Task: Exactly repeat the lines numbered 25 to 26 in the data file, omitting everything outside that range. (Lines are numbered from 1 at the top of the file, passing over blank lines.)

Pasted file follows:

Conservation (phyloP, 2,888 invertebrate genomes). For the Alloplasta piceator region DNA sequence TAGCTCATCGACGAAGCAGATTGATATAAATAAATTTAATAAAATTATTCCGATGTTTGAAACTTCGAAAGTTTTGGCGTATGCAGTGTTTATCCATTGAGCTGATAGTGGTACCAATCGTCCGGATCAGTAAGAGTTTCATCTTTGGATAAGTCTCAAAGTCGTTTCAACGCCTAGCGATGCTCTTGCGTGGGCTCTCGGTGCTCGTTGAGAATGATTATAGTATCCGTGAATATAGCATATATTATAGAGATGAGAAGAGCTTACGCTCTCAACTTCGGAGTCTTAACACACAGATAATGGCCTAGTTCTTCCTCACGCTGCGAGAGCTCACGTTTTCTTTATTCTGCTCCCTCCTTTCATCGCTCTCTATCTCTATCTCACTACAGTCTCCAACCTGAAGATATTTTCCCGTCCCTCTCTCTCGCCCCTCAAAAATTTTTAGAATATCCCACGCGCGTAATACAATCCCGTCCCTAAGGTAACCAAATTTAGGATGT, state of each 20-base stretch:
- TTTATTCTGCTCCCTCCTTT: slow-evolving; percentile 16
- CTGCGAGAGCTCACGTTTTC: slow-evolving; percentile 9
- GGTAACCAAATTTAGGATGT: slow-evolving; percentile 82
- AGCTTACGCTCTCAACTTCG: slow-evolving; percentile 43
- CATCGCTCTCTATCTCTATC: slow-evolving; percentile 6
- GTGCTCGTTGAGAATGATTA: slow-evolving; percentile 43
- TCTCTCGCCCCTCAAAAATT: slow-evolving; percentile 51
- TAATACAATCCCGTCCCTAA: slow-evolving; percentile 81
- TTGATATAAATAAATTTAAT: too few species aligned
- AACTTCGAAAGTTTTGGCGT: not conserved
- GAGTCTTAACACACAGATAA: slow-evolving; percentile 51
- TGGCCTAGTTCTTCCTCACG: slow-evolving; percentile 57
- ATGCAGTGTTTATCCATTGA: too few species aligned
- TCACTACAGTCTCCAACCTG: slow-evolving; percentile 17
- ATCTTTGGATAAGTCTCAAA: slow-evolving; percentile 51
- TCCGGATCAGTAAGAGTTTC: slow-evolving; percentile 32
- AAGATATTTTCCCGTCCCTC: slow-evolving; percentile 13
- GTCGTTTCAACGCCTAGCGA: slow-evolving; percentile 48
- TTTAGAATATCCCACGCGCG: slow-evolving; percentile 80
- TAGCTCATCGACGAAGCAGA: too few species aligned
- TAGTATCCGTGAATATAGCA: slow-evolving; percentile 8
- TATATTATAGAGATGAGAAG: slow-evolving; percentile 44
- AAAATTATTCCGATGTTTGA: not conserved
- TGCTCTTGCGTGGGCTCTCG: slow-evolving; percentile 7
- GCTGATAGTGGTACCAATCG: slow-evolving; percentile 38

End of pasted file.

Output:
- TGCTCTTGCGTGGGCTCTCG: slow-evolving; percentile 7
- GCTGATAGTGGTACCAATCG: slow-evolving; percentile 38